The field of the IMC analyzes why consumers respond to some type of communication more positively than others and how communication actions can be coordinated and synergies availed of. At that time, the need arises to harmoniously integrate all the instruments of the communication mix in a unified set. Thus, regardless of the discipline that is considered and the instruments, means or channels used, the brand will speak to the market and its publics with a single voice. With this integration, a greater impact is achieved, in addition to coherence. Before the concept of the IMC emerged, leading authors in the field of communication, such as Marston, had already noted this reality by stating that “The public relations and advertising programs of a company are obviously closely connected. Why do you have a certain mental image of a particular company? Why do you know its products? Why have you met some of its people? Yes, but also because you have seen advertising” (Marston, 1963, p. 4). The IMC, according to Kotler is, in short, “a concept according to which a company integrates and carefully coordinates its various communication channels to get a clear, consistent and convincing message about the company and its products”. (Kotler, 2003, p. 131). The first theorists who addressed the impact of the Internet in the field of marketing focused mainly on studying how to take advantage of a website for commercial communication and distance selling. But, in a short time, the Internet was considered much more than a sales channel, coming to be considered a new means of mass communication and an advertising support with great future projection. According to Meeker, “Network advertising is not just about advertising and distributing messages, it also facilitates relationships with customers, the creation of cyber-brands, it provides services to consumers, generates electronic sales of marketing to the right audience and manages to create customized services for large masses of consumers, as well as direct and interactive marketing”. (Meeker, 1997, p. 47-48).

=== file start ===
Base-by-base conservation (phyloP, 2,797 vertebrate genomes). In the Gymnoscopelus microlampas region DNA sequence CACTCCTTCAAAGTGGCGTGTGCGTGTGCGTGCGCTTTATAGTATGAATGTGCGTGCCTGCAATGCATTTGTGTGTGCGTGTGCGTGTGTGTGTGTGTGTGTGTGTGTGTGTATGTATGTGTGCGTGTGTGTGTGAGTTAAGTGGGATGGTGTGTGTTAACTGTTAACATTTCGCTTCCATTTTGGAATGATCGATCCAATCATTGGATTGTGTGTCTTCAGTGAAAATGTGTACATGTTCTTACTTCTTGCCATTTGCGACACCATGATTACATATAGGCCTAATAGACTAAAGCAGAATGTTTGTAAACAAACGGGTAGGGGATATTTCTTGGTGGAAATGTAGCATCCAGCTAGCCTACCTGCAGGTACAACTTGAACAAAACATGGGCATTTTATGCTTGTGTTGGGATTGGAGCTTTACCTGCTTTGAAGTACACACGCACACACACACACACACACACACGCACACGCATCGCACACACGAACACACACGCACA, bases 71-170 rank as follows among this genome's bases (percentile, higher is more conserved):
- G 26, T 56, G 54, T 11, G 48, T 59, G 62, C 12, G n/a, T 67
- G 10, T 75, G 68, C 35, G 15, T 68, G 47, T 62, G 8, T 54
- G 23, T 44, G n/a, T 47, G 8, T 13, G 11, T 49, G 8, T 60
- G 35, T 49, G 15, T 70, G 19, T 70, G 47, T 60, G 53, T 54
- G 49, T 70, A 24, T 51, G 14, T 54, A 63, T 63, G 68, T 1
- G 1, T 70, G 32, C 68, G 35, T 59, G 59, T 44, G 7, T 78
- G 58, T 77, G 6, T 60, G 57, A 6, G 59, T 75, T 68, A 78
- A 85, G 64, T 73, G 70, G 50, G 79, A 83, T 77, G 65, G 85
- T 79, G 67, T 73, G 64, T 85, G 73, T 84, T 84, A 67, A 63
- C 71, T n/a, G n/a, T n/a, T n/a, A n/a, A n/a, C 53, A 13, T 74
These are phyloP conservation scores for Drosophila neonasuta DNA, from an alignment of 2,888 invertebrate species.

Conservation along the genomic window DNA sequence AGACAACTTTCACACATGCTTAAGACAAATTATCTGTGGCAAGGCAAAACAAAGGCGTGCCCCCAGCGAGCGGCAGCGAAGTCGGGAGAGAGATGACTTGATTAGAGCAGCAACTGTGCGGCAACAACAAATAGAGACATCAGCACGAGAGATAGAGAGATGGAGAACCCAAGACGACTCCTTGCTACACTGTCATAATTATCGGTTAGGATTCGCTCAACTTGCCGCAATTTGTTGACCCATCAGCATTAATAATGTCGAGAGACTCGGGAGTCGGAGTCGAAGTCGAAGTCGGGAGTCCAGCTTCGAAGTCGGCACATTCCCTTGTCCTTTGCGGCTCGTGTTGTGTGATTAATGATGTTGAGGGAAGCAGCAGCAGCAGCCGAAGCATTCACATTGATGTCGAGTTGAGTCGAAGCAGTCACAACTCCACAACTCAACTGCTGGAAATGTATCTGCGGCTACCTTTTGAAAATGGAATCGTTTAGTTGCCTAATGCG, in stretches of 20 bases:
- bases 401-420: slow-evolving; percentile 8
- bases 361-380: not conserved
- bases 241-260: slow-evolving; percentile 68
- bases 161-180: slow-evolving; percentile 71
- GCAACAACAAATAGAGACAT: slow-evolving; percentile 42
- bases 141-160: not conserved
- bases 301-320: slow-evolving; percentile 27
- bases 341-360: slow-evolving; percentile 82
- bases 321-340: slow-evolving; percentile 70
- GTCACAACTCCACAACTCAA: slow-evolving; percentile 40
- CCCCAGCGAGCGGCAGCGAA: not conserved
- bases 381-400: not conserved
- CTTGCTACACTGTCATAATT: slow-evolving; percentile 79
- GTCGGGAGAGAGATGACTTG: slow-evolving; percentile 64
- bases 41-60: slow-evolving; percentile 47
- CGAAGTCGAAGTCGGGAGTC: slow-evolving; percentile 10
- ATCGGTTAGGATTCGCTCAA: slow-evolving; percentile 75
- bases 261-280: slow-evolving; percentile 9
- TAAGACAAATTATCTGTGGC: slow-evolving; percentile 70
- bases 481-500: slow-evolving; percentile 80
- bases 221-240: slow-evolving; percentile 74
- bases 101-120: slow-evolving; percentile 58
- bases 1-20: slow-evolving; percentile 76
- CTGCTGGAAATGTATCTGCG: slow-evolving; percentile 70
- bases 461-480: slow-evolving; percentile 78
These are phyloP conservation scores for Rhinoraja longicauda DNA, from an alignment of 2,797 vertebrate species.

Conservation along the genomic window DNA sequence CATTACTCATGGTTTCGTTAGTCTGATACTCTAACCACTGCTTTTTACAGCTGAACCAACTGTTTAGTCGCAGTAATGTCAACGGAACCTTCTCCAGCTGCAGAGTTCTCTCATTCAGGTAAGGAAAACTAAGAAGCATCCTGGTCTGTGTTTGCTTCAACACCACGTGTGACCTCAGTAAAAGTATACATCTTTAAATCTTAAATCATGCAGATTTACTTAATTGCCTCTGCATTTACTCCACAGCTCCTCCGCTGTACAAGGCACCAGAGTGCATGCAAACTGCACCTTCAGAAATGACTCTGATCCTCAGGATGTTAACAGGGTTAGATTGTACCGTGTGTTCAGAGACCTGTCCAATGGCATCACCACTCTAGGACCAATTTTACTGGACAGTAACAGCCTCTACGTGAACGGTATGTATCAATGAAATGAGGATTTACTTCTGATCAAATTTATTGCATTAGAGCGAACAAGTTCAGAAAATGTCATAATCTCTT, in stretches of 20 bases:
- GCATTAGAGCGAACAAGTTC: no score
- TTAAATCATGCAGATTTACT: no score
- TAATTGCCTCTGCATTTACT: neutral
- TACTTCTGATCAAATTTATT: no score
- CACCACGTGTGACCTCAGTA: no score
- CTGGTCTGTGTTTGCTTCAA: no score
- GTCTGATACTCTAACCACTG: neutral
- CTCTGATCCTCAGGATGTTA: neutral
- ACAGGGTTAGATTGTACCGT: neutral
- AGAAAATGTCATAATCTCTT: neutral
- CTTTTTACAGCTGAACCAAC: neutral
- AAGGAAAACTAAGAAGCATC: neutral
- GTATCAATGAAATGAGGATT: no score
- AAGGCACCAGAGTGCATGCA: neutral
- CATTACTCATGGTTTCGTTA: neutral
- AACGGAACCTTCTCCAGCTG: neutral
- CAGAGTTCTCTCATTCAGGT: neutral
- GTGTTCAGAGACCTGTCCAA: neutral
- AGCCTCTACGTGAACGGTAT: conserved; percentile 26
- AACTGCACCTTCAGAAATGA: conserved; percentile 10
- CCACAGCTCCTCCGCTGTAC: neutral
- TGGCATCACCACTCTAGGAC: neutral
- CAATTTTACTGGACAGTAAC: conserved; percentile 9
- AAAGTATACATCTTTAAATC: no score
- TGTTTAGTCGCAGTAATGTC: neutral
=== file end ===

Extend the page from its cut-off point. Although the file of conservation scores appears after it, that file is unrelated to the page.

With the emergence of social networks, the term web 2.0 begins, which was coined by O’Reilly (2005) to refer to a second generation of the web that, thanks to the intensive use of dynamic pages and applications known as social software, benefits from collective intelligence to provide interactive services and where users have control over information.
Among the factors that define web 2.0, Marquina highlights the importance of “applications in a perpetual experimental situation or in tests (beta phase), that is, in constant evolution”. (Marquina, 2013, p. 12).
Another essential factor of web 2.0, beyond technology, but promoted by it, is “the new attitude” of users (Marquina, 2013, p. 12). The public has an increasingly active role in the communication processes that are generated between a brand and its clients, since, according to Martí (2010, p. 206), web 2.0 “democratizes the knowledge and participation of users in the media; encourages the co-creation of the contents generated in it; and allows the transfer of these contents among the different interactive digital media at the service of the user”.